By Amanda Leduc
The start off our 2022 Challenge, we wanted to take a look at books that highlight the climate and climate justice, one of the most pressing issues of our time. How do we, as readers, writers, and citizens of the planet, reckon with our changing climate and the way that our actions will have an impact for generations to come? How can we listen, pay attention to our elders and to the climate and water defenders who have been sounding the alarm about climate change for decades? And how can the particular difficulties that climate change poses to BIPOC and disabled communities–who are often at the frontlines of ecological crisis and disaster–be mitigated and solved through our collective effort?
If you’re looking for somewhere to start, this month’s Challenge might be just the thing for you. From an anthology looking at climate from myriad different viewpoints, through to fictional explorations of what our future world might look like, through to an elegant, grief-stricken look at bees and the intricate nature of the planet around us, here are four books to get you thinking about, loving, and fighting for our planet–and our collective survival.
1) The Pump, by Sydney Warner Brooman
A Gothic collection of stories featuring carnivorous beavers, art-eaters, and family intrigue, for fans of Alice Munro and Shirley Jackson
The small southern Ontario town known as The Pump lies at the crossroads of this world’s violence—a tainted water supply, an apathetic municipal government, the Gothic decay of rural domesticity—and another’s.
In Brooman’s interconnected stories, no one is immune to The Pump’s sacrificial games. Lighthouse dwellers, Boy Scouts, queer church camp leaders, love-sick and sick-sick writers, nine-year-old hunters, art-eaters—each must navigate the swamp of their own morality while living on land that is always slowly (and sometimes very quickly) killing them.
2) Revery: A Year of Bees, by Jenna Butler
“I hope you’re okay in there, lovelies. I hope you’re warm.”
After five years of working with bees on her farm in northern Alberta, Jenna Butler shares with the reader the rich experience of keeping hives. Starting with a rare bright day in late November as the bees are settling in for winter, she takes us through a year in beekeeping on her small piece of the boreal forest. Weaving together her personal story with the practical aspects of running a farm she takes us into the worlds of honeybees and wild bees. She considers the twinned development of the canola and honey industries in Alberta and the impact of crop sprays; debates the impact of introduced flowers versus native flowers, the effect of colony collapse disorder and the protection of natural environments for wild bees. But this is also the story of women and bees and how beekeeping became Jenna Butler’s personal survival story.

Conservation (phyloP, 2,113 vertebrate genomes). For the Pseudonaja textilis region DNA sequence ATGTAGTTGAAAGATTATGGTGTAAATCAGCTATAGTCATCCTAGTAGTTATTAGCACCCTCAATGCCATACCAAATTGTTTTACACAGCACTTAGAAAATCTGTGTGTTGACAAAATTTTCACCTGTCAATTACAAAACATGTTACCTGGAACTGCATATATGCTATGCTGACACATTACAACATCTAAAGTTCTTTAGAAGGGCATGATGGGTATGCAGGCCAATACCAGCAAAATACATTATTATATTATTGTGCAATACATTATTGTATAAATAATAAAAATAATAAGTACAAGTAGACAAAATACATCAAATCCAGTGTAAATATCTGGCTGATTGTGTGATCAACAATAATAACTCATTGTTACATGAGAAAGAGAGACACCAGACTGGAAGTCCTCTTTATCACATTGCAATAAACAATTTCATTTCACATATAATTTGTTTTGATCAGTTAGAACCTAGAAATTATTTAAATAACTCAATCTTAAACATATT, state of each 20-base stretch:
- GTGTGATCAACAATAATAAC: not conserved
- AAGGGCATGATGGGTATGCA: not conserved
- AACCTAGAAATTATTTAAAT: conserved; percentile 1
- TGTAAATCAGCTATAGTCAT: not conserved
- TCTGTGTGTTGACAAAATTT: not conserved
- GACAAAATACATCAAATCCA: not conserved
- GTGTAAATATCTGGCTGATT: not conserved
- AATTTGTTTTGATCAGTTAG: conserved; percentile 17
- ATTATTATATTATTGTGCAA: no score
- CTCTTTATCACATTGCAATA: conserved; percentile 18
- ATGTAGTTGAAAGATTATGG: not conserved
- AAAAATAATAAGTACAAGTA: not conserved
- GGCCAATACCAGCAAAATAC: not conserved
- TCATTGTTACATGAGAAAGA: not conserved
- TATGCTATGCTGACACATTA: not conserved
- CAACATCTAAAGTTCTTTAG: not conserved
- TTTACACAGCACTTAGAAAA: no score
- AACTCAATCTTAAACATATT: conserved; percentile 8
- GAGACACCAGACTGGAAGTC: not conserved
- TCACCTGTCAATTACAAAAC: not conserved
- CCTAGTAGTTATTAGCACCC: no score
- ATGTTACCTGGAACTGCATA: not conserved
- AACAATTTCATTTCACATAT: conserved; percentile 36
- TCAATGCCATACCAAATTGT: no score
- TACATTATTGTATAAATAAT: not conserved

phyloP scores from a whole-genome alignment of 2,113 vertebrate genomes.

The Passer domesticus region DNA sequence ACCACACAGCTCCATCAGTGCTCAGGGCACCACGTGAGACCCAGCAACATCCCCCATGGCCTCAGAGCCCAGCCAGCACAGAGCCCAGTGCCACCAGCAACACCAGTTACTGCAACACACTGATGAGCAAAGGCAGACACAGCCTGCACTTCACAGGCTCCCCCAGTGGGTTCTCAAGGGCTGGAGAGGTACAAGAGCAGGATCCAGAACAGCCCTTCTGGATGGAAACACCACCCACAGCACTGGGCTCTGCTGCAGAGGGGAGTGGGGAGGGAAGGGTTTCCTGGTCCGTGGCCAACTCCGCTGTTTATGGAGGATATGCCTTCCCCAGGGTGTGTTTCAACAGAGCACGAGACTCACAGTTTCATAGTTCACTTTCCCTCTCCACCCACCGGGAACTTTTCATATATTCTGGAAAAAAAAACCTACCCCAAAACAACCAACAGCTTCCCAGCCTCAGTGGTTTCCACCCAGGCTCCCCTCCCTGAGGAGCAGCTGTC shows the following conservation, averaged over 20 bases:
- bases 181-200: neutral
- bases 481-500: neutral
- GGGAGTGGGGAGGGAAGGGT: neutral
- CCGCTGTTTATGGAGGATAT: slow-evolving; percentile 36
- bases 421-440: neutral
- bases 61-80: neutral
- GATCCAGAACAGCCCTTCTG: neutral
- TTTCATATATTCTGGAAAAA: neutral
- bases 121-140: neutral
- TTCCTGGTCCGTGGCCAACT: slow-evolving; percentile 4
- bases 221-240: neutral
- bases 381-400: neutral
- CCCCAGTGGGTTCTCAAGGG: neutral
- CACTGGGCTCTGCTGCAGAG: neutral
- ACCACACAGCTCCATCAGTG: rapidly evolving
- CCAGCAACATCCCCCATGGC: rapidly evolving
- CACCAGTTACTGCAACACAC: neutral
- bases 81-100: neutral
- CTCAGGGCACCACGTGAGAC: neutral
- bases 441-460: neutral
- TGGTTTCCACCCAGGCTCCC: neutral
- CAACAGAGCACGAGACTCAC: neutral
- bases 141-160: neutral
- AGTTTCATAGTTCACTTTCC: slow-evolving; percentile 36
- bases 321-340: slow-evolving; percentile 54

Shortlisted for the 2021 Governor General’s Award in Nonfiction, Revery is a profound meditation on grief for our changing planet and the many ways in which we all look to survive.
In Watch Your Head, poems, stories, essays, and artwork sound the alarm on the present and future consequences of the climate emergency. Ice caps are melting, wildfires are raging, and species extinction is accelerating. Dire predictions about the climate emergency from scientists, Indigenous land and water defenders, and striking school children have mostly been ignored by the very institutions – government, education, industry, and media – with the power to do something about it.
Writers and artists confront colonization, racism, and the social inequalities that are endemic to the climate crisis. Here the imagination amplifies and humanizes the science. These works are impassioned, desperate, hopeful, healing, transformative, and radical.
4) The Annual Migration of Clouds, by Premee Mohamed
A novella set in post–climate disaster Alberta; a woman infected with a mysterious parasite must choose whether to pursue a rare opportunity far from home or stay and help rebuild her community.
The world is nothing like it once was: climate disasters have wracked the continent, causing food shortages, ending industry, and leaving little behind. Then came Cad, mysterious mind-altering fungi that invade the bodies of the now scattered citizenry. Reid, a young woman who carries this parasite, has been given a chance to get away — to move to one of the last remnants of pre-disaster society — but she can’t bring herself to abandon her mother and the community that relies on her. When she’s offered a coveted place on a dangerous and profitable mission, she jumps at the opportunity to set her family up for life, but how can Reid ask people to put their trust in her when she can’t even trust her own mind?
With keen insight and biting prose, Premee Mohamed delivers a deeply personal tale in this post-apocalyptic hopepunk novella that reflects on the meaning of community and asks what we owe to those who have lifted us up.